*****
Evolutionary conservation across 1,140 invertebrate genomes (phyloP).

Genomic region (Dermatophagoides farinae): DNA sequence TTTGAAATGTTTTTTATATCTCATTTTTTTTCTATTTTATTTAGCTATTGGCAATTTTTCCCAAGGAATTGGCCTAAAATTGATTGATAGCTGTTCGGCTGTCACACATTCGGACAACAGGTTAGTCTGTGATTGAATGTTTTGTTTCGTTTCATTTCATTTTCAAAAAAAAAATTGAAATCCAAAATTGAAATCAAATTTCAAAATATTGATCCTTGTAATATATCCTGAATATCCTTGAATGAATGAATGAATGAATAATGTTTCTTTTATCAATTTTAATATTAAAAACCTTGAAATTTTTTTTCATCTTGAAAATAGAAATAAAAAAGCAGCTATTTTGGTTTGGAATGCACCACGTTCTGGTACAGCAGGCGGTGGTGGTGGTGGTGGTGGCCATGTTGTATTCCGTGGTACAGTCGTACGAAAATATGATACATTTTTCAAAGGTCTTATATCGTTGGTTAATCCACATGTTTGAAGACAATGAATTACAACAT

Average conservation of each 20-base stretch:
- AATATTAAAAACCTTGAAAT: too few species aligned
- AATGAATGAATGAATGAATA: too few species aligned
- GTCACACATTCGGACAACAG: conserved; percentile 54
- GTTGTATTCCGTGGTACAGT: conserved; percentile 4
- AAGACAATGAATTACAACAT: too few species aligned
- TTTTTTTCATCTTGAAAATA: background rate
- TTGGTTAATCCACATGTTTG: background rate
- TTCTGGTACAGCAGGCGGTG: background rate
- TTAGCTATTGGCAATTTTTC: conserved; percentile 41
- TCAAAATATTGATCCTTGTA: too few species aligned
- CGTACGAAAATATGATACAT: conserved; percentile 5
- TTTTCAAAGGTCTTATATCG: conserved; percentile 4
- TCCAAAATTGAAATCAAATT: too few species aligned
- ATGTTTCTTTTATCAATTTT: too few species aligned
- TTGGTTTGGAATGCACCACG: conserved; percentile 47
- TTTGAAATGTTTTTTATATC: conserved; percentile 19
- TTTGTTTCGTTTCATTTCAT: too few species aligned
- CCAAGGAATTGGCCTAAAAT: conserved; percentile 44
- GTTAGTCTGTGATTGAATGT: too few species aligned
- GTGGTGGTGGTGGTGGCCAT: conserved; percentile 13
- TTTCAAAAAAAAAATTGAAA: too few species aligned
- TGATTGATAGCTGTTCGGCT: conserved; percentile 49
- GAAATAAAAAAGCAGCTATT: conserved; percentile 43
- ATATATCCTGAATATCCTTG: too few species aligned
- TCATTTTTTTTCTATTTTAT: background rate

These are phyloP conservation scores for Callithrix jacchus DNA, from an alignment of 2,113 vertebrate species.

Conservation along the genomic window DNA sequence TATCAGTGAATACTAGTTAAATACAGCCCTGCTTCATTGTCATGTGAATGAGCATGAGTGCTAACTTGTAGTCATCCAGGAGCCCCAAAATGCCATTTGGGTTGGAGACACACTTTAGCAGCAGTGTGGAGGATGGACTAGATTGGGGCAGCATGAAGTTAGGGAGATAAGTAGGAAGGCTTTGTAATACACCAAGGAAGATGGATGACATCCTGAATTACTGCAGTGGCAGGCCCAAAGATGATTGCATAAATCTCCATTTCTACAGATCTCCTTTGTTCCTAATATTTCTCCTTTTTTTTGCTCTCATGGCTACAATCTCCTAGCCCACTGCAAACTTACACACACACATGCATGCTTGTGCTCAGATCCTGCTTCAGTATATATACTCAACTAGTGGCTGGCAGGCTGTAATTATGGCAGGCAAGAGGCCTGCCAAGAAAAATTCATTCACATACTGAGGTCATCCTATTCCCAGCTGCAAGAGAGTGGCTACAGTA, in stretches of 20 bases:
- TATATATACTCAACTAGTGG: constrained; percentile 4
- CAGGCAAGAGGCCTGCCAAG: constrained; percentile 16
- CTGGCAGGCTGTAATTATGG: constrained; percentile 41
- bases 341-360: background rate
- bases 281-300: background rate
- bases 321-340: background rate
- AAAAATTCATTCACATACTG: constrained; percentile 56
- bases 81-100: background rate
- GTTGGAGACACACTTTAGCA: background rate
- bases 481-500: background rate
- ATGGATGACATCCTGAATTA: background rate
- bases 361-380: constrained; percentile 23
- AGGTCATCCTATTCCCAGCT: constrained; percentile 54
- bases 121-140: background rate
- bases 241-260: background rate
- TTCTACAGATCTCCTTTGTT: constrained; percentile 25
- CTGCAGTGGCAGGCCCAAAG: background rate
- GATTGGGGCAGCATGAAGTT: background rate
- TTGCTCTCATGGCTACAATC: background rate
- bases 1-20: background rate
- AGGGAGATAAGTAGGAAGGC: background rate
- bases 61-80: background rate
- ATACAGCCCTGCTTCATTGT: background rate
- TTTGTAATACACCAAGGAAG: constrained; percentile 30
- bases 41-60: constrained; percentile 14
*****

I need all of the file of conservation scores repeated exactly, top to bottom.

Evolutionary conservation across 1,140 invertebrate genomes (phyloP).

Genomic region (Dermatophagoides farinae): DNA sequence TTTGAAATGTTTTTTATATCTCATTTTTTTTCTATTTTATTTAGCTATTGGCAATTTTTCCCAAGGAATTGGCCTAAAATTGATTGATAGCTGTTCGGCTGTCACACATTCGGACAACAGGTTAGTCTGTGATTGAATGTTTTGTTTCGTTTCATTTCATTTTCAAAAAAAAAATTGAAATCCAAAATTGAAATCAAATTTCAAAATATTGATCCTTGTAATATATCCTGAATATCCTTGAATGAATGAATGAATGAATAATGTTTCTTTTATCAATTTTAATATTAAAAACCTTGAAATTTTTTTTCATCTTGAAAATAGAAATAAAAAAGCAGCTATTTTGGTTTGGAATGCACCACGTTCTGGTACAGCAGGCGGTGGTGGTGGTGGTGGTGGCCATGTTGTATTCCGTGGTACAGTCGTACGAAAATATGATACATTTTTCAAAGGTCTTATATCGTTGGTTAATCCACATGTTTGAAGACAATGAATTACAACAT

Average conservation of each 20-base stretch:
- AATATTAAAAACCTTGAAAT: too few species aligned
- AATGAATGAATGAATGAATA: too few species aligned
- GTCACACATTCGGACAACAG: conserved; percentile 54
- GTTGTATTCCGTGGTACAGT: conserved; percentile 4
- AAGACAATGAATTACAACAT: too few species aligned
- TTTTTTTCATCTTGAAAATA: background rate
- TTGGTTAATCCACATGTTTG: background rate
- TTCTGGTACAGCAGGCGGTG: background rate
- TTAGCTATTGGCAATTTTTC: conserved; percentile 41
- TCAAAATATTGATCCTTGTA: too few species aligned
- CGTACGAAAATATGATACAT: conserved; percentile 5
- TTTTCAAAGGTCTTATATCG: conserved; percentile 4
- TCCAAAATTGAAATCAAATT: too few species aligned
- ATGTTTCTTTTATCAATTTT: too few species aligned
- TTGGTTTGGAATGCACCACG: conserved; percentile 47
- TTTGAAATGTTTTTTATATC: conserved; percentile 19
- TTTGTTTCGTTTCATTTCAT: too few species aligned
- CCAAGGAATTGGCCTAAAAT: conserved; percentile 44
- GTTAGTCTGTGATTGAATGT: too few species aligned
- GTGGTGGTGGTGGTGGCCAT: conserved; percentile 13
- TTTCAAAAAAAAAATTGAAA: too few species aligned
- TGATTGATAGCTGTTCGGCT: conserved; percentile 49
- GAAATAAAAAAGCAGCTATT: conserved; percentile 43
- ATATATCCTGAATATCCTTG: too few species aligned
- TCATTTTTTTTCTATTTTAT: background rate

These are phyloP conservation scores for Callithrix jacchus DNA, from an alignment of 2,113 vertebrate species.

Conservation along the genomic window DNA sequence TATCAGTGAATACTAGTTAAATACAGCCCTGCTTCATTGTCATGTGAATGAGCATGAGTGCTAACTTGTAGTCATCCAGGAGCCCCAAAATGCCATTTGGGTTGGAGACACACTTTAGCAGCAGTGTGGAGGATGGACTAGATTGGGGCAGCATGAAGTTAGGGAGATAAGTAGGAAGGCTTTGTAATACACCAAGGAAGATGGATGACATCCTGAATTACTGCAGTGGCAGGCCCAAAGATGATTGCATAAATCTCCATTTCTACAGATCTCCTTTGTTCCTAATATTTCTCCTTTTTTTTGCTCTCATGGCTACAATCTCCTAGCCCACTGCAAACTTACACACACACATGCATGCTTGTGCTCAGATCCTGCTTCAGTATATATACTCAACTAGTGGCTGGCAGGCTGTAATTATGGCAGGCAAGAGGCCTGCCAAGAAAAATTCATTCACATACTGAGGTCATCCTATTCCCAGCTGCAAGAGAGTGGCTACAGTA, in stretches of 20 bases:
- TATATATACTCAACTAGTGG: constrained; percentile 4
- CAGGCAAGAGGCCTGCCAAG: constrained; percentile 16
- CTGGCAGGCTGTAATTATGG: constrained; percentile 41
- bases 341-360: background rate
- bases 281-300: background rate
- bases 321-340: background rate
- AAAAATTCATTCACATACTG: constrained; percentile 56
- bases 81-100: background rate
- GTTGGAGACACACTTTAGCA: background rate
- bases 481-500: background rate
- ATGGATGACATCCTGAATTA: background rate
- bases 361-380: constrained; percentile 23
- AGGTCATCCTATTCCCAGCT: constrained; percentile 54
- bases 121-140: background rate
- bases 241-260: background rate
- TTCTACAGATCTCCTTTGTT: constrained; percentile 25
- CTGCAGTGGCAGGCCCAAAG: background rate
- GATTGGGGCAGCATGAAGTT: background rate
- TTGCTCTCATGGCTACAATC: background rate
- bases 1-20: background rate
- AGGGAGATAAGTAGGAAGGC: background rate
- bases 61-80: background rate
- ATACAGCCCTGCTTCATTGT: background rate
- TTTGTAATACACCAAGGAAG: constrained; percentile 30
- bases 41-60: constrained; percentile 14